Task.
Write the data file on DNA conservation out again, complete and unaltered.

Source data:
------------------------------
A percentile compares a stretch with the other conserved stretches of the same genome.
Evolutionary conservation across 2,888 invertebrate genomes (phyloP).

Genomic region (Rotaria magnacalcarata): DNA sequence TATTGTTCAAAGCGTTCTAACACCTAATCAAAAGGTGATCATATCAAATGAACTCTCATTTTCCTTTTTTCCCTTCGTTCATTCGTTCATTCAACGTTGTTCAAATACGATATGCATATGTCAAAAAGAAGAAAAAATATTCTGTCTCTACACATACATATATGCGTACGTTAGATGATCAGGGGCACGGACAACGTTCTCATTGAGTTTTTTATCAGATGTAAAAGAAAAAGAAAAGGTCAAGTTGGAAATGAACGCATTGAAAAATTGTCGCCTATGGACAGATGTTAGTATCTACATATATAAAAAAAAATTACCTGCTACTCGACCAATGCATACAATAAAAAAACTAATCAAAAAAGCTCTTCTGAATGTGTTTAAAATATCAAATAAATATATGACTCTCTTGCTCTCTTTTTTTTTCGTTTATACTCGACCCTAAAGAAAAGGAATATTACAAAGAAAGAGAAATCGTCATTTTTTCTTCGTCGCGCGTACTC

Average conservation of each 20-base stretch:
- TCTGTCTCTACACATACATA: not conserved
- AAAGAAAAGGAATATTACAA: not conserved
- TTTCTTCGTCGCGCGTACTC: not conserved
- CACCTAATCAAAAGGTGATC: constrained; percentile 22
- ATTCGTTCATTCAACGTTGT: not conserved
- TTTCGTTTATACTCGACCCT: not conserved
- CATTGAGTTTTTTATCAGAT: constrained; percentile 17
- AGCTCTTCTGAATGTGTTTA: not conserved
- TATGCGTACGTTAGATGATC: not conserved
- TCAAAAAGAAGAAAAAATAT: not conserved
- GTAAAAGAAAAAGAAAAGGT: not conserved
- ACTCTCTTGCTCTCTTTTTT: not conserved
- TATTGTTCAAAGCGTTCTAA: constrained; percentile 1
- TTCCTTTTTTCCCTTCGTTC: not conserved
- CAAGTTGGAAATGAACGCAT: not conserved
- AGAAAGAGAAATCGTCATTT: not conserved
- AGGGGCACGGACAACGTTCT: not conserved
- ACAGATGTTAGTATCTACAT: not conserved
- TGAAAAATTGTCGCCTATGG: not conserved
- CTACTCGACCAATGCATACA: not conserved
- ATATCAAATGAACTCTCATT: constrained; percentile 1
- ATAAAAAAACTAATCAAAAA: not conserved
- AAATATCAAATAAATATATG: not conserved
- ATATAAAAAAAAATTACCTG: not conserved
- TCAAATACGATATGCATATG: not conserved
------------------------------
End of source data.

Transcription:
A percentile compares a stretch with the other conserved stretches of the same genome.
Evolutionary conservation across 2,888 invertebrate genomes (phyloP).

Genomic region (Rotaria magnacalcarata): DNA sequence TATTGTTCAAAGCGTTCTAACACCTAATCAAAAGGTGATCATATCAAATGAACTCTCATTTTCCTTTTTTCCCTTCGTTCATTCGTTCATTCAACGTTGTTCAAATACGATATGCATATGTCAAAAAGAAGAAAAAATATTCTGTCTCTACACATACATATATGCGTACGTTAGATGATCAGGGGCACGGACAACGTTCTCATTGAGTTTTTTATCAGATGTAAAAGAAAAAGAAAAGGTCAAGTTGGAAATGAACGCATTGAAAAATTGTCGCCTATGGACAGATGTTAGTATCTACATATATAAAAAAAAATTACCTGCTACTCGACCAATGCATACAATAAAAAAACTAATCAAAAAAGCTCTTCTGAATGTGTTTAAAATATCAAATAAATATATGACTCTCTTGCTCTCTTTTTTTTTCGTTTATACTCGACCCTAAAGAAAAGGAATATTACAAAGAAAGAGAAATCGTCATTTTTTCTTCGTCGCGCGTACTC

Average conservation of each 20-base stretch:
- TCTGTCTCTACACATACATA: not conserved
- AAAGAAAAGGAATATTACAA: not conserved
- TTTCTTCGTCGCGCGTACTC: not conserved
- CACCTAATCAAAAGGTGATC: constrained; percentile 22
- ATTCGTTCATTCAACGTTGT: not conserved
- TTTCGTTTATACTCGACCCT: not conserved
- CATTGAGTTTTTTATCAGAT: constrained; percentile 17
- AGCTCTTCTGAATGTGTTTA: not conserved
- TATGCGTACGTTAGATGATC: not conserved
- TCAAAAAGAAGAAAAAATAT: not conserved
- GTAAAAGAAAAAGAAAAGGT: not conserved
- ACTCTCTTGCTCTCTTTTTT: not conserved
- TATTGTTCAAAGCGTTCTAA: constrained; percentile 1
- TTCCTTTTTTCCCTTCGTTC: not conserved
- CAAGTTGGAAATGAACGCAT: not conserved
- AGAAAGAGAAATCGTCATTT: not conserved
- AGGGGCACGGACAACGTTCT: not conserved
- ACAGATGTTAGTATCTACAT: not conserved
- TGAAAAATTGTCGCCTATGG: not conserved
- CTACTCGACCAATGCATACA: not conserved
- ATATCAAATGAACTCTCATT: constrained; percentile 1
- ATAAAAAAACTAATCAAAAA: not conserved
- AAATATCAAATAAATATATG: not conserved
- ATATAAAAAAAAATTACCTG: not conserved
- TCAAATACGATATGCATATG: not conserved